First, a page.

Cities need clean air and public space to make them inhabitable, but sometimes developers, governments, and even architects forget that. Density, mobility, and profit have too often trumped gardens and trees when planning for new urban environments. Not so Eco Boulevard, a new development in Madrid’s Vallecas neighborhood designed by Ecosistema Urbano.
Hardware by Bat Spain and Air Solutions.
Photovoltaic Systems by Isofoton.
Eco Boulevard seeks to meet the quality-of-life needs of urban dwellers through a series of temporary pavilions. These structures, called “Air Trees,” run along Vallecas’ concourse, providing nodes for social activity.
Hardware by ClimatizacindeInvernaderos
Hardware by Edward J. Darby & Son
Hardware by Serma Equipamiento Urbano S.L.. and Trox
The architects used recycled industrial materials such as plastic, greenhouse fabric, and rubber tires to construct the air trees. And the structures aren’t only made of sustainable materials; each pavilion is itself sustainable as well. A crown of photovoltaic panels supplies energy for water fountains as well as power outlets for computers, concerts, and other activities. Excess electricity produced by the solar panels is sold to the municipality and pays for maintenance of the boulevard. Plants ring the interior of the column, purifying the air and supplying humidity. This results in a system of evaporation and condensation that supplies natural air conditioning making the inside of the each pavilion 8 to 10 degrees cooler than the surrounding environment.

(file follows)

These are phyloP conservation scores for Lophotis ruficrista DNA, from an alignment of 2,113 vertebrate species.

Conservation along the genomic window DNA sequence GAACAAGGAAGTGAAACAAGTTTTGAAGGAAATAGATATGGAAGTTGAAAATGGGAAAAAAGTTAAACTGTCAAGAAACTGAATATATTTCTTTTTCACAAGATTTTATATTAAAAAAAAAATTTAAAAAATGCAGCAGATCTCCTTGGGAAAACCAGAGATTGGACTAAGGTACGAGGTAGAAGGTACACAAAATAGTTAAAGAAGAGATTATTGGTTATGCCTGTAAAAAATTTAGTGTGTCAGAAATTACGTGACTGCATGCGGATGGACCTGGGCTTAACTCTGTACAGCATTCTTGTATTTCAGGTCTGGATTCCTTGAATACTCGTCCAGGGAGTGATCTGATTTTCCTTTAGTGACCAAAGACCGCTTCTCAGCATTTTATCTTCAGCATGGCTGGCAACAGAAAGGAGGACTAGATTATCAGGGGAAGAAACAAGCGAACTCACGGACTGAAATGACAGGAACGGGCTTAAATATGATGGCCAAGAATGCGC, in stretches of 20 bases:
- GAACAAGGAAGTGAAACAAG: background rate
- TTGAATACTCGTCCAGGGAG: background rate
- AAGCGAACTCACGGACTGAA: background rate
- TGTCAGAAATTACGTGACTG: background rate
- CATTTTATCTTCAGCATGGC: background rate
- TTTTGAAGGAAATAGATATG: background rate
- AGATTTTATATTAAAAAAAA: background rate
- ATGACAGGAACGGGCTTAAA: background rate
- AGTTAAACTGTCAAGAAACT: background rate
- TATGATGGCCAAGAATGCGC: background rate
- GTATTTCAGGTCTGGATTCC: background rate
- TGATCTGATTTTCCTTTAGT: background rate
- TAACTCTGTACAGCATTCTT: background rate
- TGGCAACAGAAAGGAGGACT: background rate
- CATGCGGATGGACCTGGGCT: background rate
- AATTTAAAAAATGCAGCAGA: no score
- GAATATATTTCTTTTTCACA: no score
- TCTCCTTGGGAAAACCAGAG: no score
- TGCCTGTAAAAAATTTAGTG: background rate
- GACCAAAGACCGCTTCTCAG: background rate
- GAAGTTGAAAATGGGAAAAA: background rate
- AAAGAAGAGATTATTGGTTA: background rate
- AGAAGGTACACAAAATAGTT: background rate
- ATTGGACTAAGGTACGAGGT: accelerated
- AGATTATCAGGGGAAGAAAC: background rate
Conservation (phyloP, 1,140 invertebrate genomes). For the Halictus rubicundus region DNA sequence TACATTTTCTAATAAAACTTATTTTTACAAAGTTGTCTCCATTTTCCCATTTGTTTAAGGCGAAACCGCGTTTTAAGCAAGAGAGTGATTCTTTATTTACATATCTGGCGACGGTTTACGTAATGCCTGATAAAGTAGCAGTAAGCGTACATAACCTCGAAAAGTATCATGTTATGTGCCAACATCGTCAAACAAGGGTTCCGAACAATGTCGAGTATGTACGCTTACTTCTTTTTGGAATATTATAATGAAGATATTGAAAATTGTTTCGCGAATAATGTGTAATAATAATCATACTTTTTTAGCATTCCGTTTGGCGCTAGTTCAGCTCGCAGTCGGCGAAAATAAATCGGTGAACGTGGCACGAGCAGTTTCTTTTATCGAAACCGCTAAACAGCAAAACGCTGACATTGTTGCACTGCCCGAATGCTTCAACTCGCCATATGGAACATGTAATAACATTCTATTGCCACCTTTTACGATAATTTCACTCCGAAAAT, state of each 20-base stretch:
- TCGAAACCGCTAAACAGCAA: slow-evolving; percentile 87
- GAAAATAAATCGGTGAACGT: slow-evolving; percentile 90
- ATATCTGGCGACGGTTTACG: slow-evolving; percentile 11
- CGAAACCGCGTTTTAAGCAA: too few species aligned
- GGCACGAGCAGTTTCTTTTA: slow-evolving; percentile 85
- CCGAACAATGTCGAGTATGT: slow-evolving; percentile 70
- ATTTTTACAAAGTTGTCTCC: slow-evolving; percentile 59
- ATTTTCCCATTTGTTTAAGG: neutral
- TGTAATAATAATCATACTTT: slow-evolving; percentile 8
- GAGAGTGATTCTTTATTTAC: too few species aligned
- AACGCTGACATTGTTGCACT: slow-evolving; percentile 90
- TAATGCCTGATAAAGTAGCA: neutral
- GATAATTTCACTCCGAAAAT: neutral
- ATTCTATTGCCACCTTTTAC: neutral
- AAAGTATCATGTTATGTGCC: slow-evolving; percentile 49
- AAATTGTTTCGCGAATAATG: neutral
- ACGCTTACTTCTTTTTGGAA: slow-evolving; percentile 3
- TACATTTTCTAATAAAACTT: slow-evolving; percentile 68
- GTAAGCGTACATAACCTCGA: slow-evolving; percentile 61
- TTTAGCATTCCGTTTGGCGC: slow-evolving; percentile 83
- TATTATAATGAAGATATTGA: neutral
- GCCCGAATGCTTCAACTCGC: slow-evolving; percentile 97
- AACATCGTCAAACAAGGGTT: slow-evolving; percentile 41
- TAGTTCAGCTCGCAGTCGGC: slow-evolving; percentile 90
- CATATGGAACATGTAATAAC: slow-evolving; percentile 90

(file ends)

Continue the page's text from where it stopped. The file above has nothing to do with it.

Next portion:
Benches by Eco
Lighting by Nova Lighting.
The goal for the Eco Boulevard is to eventually be filled with trees. Once that happens the need for the “Air Trees” will be mitigated, and they can be disassembled and taken elsewhere, with the community replacing or adopting their voids in ways it sees as most pressing.